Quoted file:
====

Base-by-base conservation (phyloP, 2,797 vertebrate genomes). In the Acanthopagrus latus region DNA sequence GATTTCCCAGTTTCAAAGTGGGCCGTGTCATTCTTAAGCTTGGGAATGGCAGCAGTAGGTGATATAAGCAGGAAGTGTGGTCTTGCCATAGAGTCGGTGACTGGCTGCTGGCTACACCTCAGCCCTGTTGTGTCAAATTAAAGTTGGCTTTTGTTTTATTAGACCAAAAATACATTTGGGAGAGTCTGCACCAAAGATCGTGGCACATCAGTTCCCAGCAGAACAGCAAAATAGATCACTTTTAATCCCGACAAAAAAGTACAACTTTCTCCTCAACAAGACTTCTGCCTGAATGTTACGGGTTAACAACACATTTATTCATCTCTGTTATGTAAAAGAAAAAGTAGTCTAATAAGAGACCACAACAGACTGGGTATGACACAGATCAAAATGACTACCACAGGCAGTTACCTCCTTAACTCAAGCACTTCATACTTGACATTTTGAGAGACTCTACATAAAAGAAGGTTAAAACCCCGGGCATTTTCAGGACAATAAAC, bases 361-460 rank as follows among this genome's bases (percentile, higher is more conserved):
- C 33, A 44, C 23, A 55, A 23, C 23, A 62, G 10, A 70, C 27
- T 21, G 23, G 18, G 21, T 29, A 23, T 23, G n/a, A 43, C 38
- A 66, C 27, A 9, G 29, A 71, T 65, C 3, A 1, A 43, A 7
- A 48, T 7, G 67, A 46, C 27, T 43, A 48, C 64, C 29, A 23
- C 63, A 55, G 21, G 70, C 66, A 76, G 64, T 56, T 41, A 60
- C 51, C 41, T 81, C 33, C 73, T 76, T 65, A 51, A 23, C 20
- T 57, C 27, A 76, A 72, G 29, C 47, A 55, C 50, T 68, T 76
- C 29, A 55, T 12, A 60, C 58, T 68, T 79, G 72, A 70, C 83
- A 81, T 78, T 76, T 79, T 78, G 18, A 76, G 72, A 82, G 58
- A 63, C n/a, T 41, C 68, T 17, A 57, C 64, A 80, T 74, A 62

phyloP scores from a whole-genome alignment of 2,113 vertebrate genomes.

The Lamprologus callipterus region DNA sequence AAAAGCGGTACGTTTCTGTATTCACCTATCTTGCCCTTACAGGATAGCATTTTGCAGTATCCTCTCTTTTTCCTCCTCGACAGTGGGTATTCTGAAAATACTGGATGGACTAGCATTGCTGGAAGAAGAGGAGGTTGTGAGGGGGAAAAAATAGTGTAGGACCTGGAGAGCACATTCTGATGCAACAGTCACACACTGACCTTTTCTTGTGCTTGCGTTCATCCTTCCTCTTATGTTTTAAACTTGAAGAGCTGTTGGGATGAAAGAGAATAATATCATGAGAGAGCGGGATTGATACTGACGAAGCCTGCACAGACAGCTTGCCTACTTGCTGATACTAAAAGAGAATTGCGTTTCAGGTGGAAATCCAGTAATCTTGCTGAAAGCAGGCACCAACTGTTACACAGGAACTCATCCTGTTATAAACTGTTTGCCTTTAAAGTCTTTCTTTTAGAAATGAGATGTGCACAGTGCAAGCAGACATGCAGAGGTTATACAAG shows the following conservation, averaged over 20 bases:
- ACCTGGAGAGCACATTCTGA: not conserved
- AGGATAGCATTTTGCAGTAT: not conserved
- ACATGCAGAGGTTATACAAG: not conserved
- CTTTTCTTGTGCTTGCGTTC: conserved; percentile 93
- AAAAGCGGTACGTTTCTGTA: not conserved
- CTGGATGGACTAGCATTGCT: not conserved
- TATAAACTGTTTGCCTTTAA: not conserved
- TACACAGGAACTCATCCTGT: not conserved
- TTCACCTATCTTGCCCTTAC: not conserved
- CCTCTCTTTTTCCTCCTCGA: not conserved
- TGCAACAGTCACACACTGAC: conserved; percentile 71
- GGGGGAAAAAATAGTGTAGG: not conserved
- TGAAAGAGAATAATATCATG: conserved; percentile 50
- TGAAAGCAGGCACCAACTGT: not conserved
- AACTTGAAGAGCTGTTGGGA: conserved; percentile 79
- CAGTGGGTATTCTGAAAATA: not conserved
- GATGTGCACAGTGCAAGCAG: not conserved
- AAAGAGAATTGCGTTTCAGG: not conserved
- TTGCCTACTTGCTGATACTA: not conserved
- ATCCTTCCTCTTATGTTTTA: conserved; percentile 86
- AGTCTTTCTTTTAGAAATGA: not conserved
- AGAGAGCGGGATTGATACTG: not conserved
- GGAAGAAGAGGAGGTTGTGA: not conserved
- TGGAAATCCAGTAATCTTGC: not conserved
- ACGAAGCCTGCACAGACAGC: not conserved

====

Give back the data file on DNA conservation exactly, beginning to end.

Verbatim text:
Base-by-base conservation (phyloP, 2,797 vertebrate genomes). In the Acanthopagrus latus region DNA sequence GATTTCCCAGTTTCAAAGTGGGCCGTGTCATTCTTAAGCTTGGGAATGGCAGCAGTAGGTGATATAAGCAGGAAGTGTGGTCTTGCCATAGAGTCGGTGACTGGCTGCTGGCTACACCTCAGCCCTGTTGTGTCAAATTAAAGTTGGCTTTTGTTTTATTAGACCAAAAATACATTTGGGAGAGTCTGCACCAAAGATCGTGGCACATCAGTTCCCAGCAGAACAGCAAAATAGATCACTTTTAATCCCGACAAAAAAGTACAACTTTCTCCTCAACAAGACTTCTGCCTGAATGTTACGGGTTAACAACACATTTATTCATCTCTGTTATGTAAAAGAAAAAGTAGTCTAATAAGAGACCACAACAGACTGGGTATGACACAGATCAAAATGACTACCACAGGCAGTTACCTCCTTAACTCAAGCACTTCATACTTGACATTTTGAGAGACTCTACATAAAAGAAGGTTAAAACCCCGGGCATTTTCAGGACAATAAAC, bases 361-460 rank as follows among this genome's bases (percentile, higher is more conserved):
- C 33, A 44, C 23, A 55, A 23, C 23, A 62, G 10, A 70, C 27
- T 21, G 23, G 18, G 21, T 29, A 23, T 23, G n/a, A 43, C 38
- A 66, C 27, A 9, G 29, A 71, T 65, C 3, A 1, A 43, A 7
- A 48, T 7, G 67, A 46, C 27, T 43, A 48, C 64, C 29, A 23
- C 63, A 55, G 21, G 70, C 66, A 76, G 64, T 56, T 41, A 60
- C 51, C 41, T 81, C 33, C 73, T 76, T 65, A 51, A 23, C 20
- T 57, C 27, A 76, A 72, G 29, C 47, A 55, C 50, T 68, T 76
- C 29, A 55, T 12, A 60, C 58, T 68, T 79, G 72, A 70, C 83
- A 81, T 78, T 76, T 79, T 78, G 18, A 76, G 72, A 82, G 58
- A 63, C n/a, T 41, C 68, T 17, A 57, C 64, A 80, T 74, A 62

phyloP scores from a whole-genome alignment of 2,113 vertebrate genomes.

The Lamprologus callipterus region DNA sequence AAAAGCGGTACGTTTCTGTATTCACCTATCTTGCCCTTACAGGATAGCATTTTGCAGTATCCTCTCTTTTTCCTCCTCGACAGTGGGTATTCTGAAAATACTGGATGGACTAGCATTGCTGGAAGAAGAGGAGGTTGTGAGGGGGAAAAAATAGTGTAGGACCTGGAGAGCACATTCTGATGCAACAGTCACACACTGACCTTTTCTTGTGCTTGCGTTCATCCTTCCTCTTATGTTTTAAACTTGAAGAGCTGTTGGGATGAAAGAGAATAATATCATGAGAGAGCGGGATTGATACTGACGAAGCCTGCACAGACAGCTTGCCTACTTGCTGATACTAAAAGAGAATTGCGTTTCAGGTGGAAATCCAGTAATCTTGCTGAAAGCAGGCACCAACTGTTACACAGGAACTCATCCTGTTATAAACTGTTTGCCTTTAAAGTCTTTCTTTTAGAAATGAGATGTGCACAGTGCAAGCAGACATGCAGAGGTTATACAAG shows the following conservation, averaged over 20 bases:
- ACCTGGAGAGCACATTCTGA: not conserved
- AGGATAGCATTTTGCAGTAT: not conserved
- ACATGCAGAGGTTATACAAG: not conserved
- CTTTTCTTGTGCTTGCGTTC: conserved; percentile 93
- AAAAGCGGTACGTTTCTGTA: not conserved
- CTGGATGGACTAGCATTGCT: not conserved
- TATAAACTGTTTGCCTTTAA: not conserved
- TACACAGGAACTCATCCTGT: not conserved
- TTCACCTATCTTGCCCTTAC: not conserved
- CCTCTCTTTTTCCTCCTCGA: not conserved
- TGCAACAGTCACACACTGAC: conserved; percentile 71
- GGGGGAAAAAATAGTGTAGG: not conserved
- TGAAAGAGAATAATATCATG: conserved; percentile 50
- TGAAAGCAGGCACCAACTGT: not conserved
- AACTTGAAGAGCTGTTGGGA: conserved; percentile 79
- CAGTGGGTATTCTGAAAATA: not conserved
- GATGTGCACAGTGCAAGCAG: not conserved
- AAAGAGAATTGCGTTTCAGG: not conserved
- TTGCCTACTTGCTGATACTA: not conserved
- ATCCTTCCTCTTATGTTTTA: conserved; percentile 86
- AGTCTTTCTTTTAGAAATGA: not conserved
- AGAGAGCGGGATTGATACTG: not conserved
- GGAAGAAGAGGAGGTTGTGA: not conserved
- TGGAAATCCAGTAATCTTGC: not conserved
- ACGAAGCCTGCACAGACAGC: not conserved